The colour differences (AE) are determined by comparing spectrophotometric values ([L.sup.*][a.sup.*][b.sup.*]) of samples before and after the treatment with agents. The colour differences on the samples printed with solvent ink are presented on Figure 1. A major difference in the colour can be spotted in the figure ([DELTA]E = 30.51) in case of magenta when testing its resistance to hydrochloride acid. Minor differences in the colour of magenta were also obtained in the testing with sulphuric acid. When subjected to ethanol black and yellow ink have a low resistance, while other inks are within the permissible limits. Yellow ink, black ink and cyan have a lower resistance when subjected to carbonated water. When treated with soap colour changes occur with regard to yellow ink. Figure 2 presents colour differences on samples printed with UV ink. It is evident from the figure that the colour difference of a sample of magenta, when mixed with hydrochloric and sulphuric acid, is significant. When treated with carbonated water major differences occur in the colour of a yellow sample. According to objective examination of other inks and samples minor colour differences occur which are not visible to an average observer.


Magenta on the sample printed with solvent based ink has a distinctly low chemical resistance to acid hydrochloride. The same sample with magenta has a slightly higher resistance to sulphuric acid. Magenta sample printed with UV ink has a low resistance but a slightly higher one when compared to the sample printed with solvent ink when both are treated with same acids. The reason for that is a low chemical resistance of magenta pigment. Samples printed with the solvent based ink in comparison with the samples printed with UV ink contain lower resistance to chemicals in all process inks. Among the samples printed with UV ink the lowest resistance is detected in yellow ink when treated with carbonated water.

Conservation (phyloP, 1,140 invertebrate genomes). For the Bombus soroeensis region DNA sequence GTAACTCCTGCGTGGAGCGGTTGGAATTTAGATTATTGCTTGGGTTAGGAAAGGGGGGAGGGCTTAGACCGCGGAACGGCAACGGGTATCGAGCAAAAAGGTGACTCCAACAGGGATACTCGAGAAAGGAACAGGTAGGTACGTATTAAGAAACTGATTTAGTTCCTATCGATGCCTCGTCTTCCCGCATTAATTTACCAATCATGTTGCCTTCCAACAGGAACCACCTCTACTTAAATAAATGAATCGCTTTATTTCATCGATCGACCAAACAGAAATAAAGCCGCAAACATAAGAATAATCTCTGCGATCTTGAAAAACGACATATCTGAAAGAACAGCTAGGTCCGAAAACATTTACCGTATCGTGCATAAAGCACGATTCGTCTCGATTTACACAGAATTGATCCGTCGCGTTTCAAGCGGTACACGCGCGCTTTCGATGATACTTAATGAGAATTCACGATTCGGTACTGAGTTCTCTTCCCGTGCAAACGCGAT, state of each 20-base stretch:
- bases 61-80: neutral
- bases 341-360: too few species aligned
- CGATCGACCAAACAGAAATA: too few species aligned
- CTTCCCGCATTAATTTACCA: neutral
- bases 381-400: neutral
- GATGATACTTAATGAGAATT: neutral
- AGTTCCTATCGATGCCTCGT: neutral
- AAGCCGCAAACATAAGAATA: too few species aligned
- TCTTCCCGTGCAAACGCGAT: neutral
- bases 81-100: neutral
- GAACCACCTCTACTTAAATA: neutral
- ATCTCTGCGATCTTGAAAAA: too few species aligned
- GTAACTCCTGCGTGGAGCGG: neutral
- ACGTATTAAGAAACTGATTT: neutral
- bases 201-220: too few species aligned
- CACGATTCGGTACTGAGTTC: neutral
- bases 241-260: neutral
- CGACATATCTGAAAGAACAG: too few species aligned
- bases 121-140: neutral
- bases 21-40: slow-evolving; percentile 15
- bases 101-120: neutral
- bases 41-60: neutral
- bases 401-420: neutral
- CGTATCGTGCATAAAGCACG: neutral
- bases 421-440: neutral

It can be concluded from the obtained results that the ecologically acceptable inks--the UV inks, can replace conventional inks in case of the researched substrates.


Baro at al. (2007). UV technology: A practical Guide for all Printing Process, Committee for UV printing, ISBN 9783000220272, Wiesbaden

Field, G. G. (1999). Color and its reproduction, 2th edition GAFTPress, ISBN 0-88362-201-7, Sewickley

Flexographic Technical Association, Inc. (2003). Flexographic Image Reproduction Specifications & Tolerances, Foundation of Flexographic Technical Association, Inc., ISBN 0-9720474-4-1, Ronkonkoma

Kipphan, H. (2001). Handbook of Print Media: Technologies and Production Methods, Springer, ISBN 3-540-67326-1, Berlin

Leach, R. H. & Pierce, R. J. (1993). The Printing Ink Manual, 5th edition, Society of British Printing Ink, ISBN 9870948905810, London

White, A. (1998). High Quality Flexography, 2nd edition, Pira International, ISBN 9781858020082, Leatherhead
Tab. 1. Presents the results of the visual evaluation

 chemical resistance

 SOLVENT based ink

 c M Y K

NaOH 0 1 0 0
HCl 0 4 0 2
[H.sub.2]S[0.sub.4] 0 a 0 1
Detergent 0 a 0 0
[C.sub.2][H.sub.5]0H 0 1 2 2
[C.sub.6]{h.sub.8][O.sub.7] 0 1 0 0
C[H.sub.3],COOH 0 1 1 1
Oil 0 0 0 0
[C.sub.3][H.sub.6][O.sub.3] 0 0 0 0
Soap 0 1 0 0
[H.sub.2]0 + C[0.sub.2] 1 2 2 0

 chemical resistance

 UV ink

 c M Y K

NaOH 0 1 0 0
HCl 0 4 0 0
[H.sub.2]S[0.sub.4] 1 3 0 0
Detergent 0 1 0 0
[C.sub.2][H.sub.5]0H 0 0 0 0
[C.sub.6]{h.sub.8][O.sub.7] 0 1 0 1
C[H.sub.3],COOH 0 1 0 0
Oil 0 0 0 0
[C.sub.3][H.sub.6][O.sub.3] 1 0 0 0
Soap 0 0 0 0
[H.sub.2]0 + C[0.sub.2] 0 1 2 0
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Title Annotation:ultraviolet
Author:Bates, Irena; Zjakic, Igor
Publication:Annals of DAAAM & Proceedings
Article Type:Report
Geographic Code:4EUAU
Date:Jan 1, 2009